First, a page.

Published by Roaring Brook Press on June 2nd, 2015
Genres: contemporary, young adult
Buy on Amazon
Rachel Walker is devoted to God. She prays every day, attends Calvary Christian Church with her family, helps care for her five younger siblings, dresses modestly, and prepares herself to be a wife and mother who serves the Lord with joy. But Rachel is curious about the world her family has turned away from, and increasingly finds that neither the church nor her homeschool education has the answers she craves. Rachel has always found solace in her beliefs, but now she can’t shake the feeling that her devotion might destroy her soul.
How am I supposed to review this? How?
First off, you should know that I generally avoid books like this. I usually avoid religious topics like the plague. As a firm atheist, I just have no interest in reading about any kind of religion. I chose to become an atheist, partly because I wanted to eradicate that shit from my life. I was an atheist before I moved to South Carolina, but something about living in the bible belt cemented that decision as the right one. Therefore, reading topics like this REALLY piss me off.
I want to beat the shit out of Rachel and Lauren’s parents for all forms of child abuse: physical, verbal, mental…okay not sexual but it happens in the Quiverfull movement. More than a few times. It’s gross, it’s disgusting, and no child should ever be brainwashed or forced to live this way. I felt horrible not only for Rachel but for her siblings and the upbringing they face that will shut them away from the rest of the world and their chances of escape are incredibly slim. Then I think about Westboro and those poor kids. All of these parents should be fucking locked up forever.
The book is all about religion, but it’s not preachy and it does not present Quiverfull in a positive light at all. It doesn’t present all religion as bad, though. I find organized religion incredibly harmful and dangerous (all of it) but I appreciate this perspective because people should have the right to choose whether to believe or not. And I know some perfectly fine people who are also religious. My best friends are of similar perspectives as I am though, and I think I am always going to be closer to people who understand where I am coming from on an intellectual level.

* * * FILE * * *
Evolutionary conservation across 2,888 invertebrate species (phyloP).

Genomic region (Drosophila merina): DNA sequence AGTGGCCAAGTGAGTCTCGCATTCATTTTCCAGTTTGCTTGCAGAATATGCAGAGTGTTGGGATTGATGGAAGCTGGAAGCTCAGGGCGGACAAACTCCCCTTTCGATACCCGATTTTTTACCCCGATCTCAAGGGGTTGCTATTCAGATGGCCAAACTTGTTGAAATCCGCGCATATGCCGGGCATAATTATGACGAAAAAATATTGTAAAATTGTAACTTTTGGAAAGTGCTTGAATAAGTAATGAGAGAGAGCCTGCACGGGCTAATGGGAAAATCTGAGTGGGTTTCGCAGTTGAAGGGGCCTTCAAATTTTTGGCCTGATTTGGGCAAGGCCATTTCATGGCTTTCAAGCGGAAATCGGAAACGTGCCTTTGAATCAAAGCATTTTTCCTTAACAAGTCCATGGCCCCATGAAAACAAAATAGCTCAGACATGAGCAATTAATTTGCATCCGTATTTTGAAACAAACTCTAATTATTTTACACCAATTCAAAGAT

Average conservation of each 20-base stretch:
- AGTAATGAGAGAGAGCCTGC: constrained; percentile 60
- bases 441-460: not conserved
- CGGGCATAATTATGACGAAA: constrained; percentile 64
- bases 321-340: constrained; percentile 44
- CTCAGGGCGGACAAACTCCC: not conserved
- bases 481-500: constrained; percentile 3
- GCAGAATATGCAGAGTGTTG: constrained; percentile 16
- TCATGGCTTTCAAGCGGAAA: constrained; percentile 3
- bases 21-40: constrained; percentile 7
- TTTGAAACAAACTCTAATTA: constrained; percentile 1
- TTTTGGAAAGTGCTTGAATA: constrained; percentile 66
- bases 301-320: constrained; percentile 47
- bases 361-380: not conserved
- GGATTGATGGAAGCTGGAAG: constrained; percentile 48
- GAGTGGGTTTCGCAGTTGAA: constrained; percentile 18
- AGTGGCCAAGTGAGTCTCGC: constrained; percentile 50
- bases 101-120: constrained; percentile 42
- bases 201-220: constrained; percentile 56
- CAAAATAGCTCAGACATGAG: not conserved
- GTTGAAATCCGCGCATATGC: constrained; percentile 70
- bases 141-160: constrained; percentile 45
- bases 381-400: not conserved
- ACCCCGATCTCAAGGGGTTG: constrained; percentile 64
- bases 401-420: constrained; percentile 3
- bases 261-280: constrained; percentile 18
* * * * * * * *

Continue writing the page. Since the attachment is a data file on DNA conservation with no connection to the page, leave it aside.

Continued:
I liked the writing, the characters, the plot—it was all well done, and there is nothing specific that I want to talk about when it comes to technical book elements. I think it was a pretty solid book–maybe not groundbreaking or incredibly special, but I think it’s an important topic and I am glad the author handled it with so much grace and maturity. It was incredibly respectful to the survivors of such a harmful, abusive, religious movement.
This is one of those YA books I love because there was very little romance, and what romance there is was approached in a natural way that progressed with the story as it unfolded. It didn’t feel forced, contrived, or jammed in there. It happened as it would in real life. That’s great because it didn’t come on until the last third of the book, and it was sweet.
What I appreciated most about Devoted was the realism. I know I am commenting on this from the perspective of an outsider, but the events after Rachel’s escape and leading up to it, felt right. This is how it would happen in real life. It was messy, sad, but also hopeful. Rachel found a friend in Lauren, and started to get curious about life outside of her house. What was she missing? Did she really want to spend the rest of her life married at so young, stuck in a house popping out babies, and forced to defer to her husband on everything? So she got out. But she missed her family and felt guilt (which I completely understand on a personal level), and moved into a tiny one bedroom to sleep on a couch. It just felt really natural. That was important to me.
Devoted is not the kind of book I read for enjoyment. I was asked to read this one by the publisher, and that’s the only reason I picked it up. I would probably not have ever picked this one up on my own. But I liked it. It was completely a difficult read and the ending made me emotional and I hate that sometimes, but eh. I think it’s one that should be read by all. It’s so important that move about Quiverfull gets out there. The Duggars are disgusting and they always HAVE been disgusting.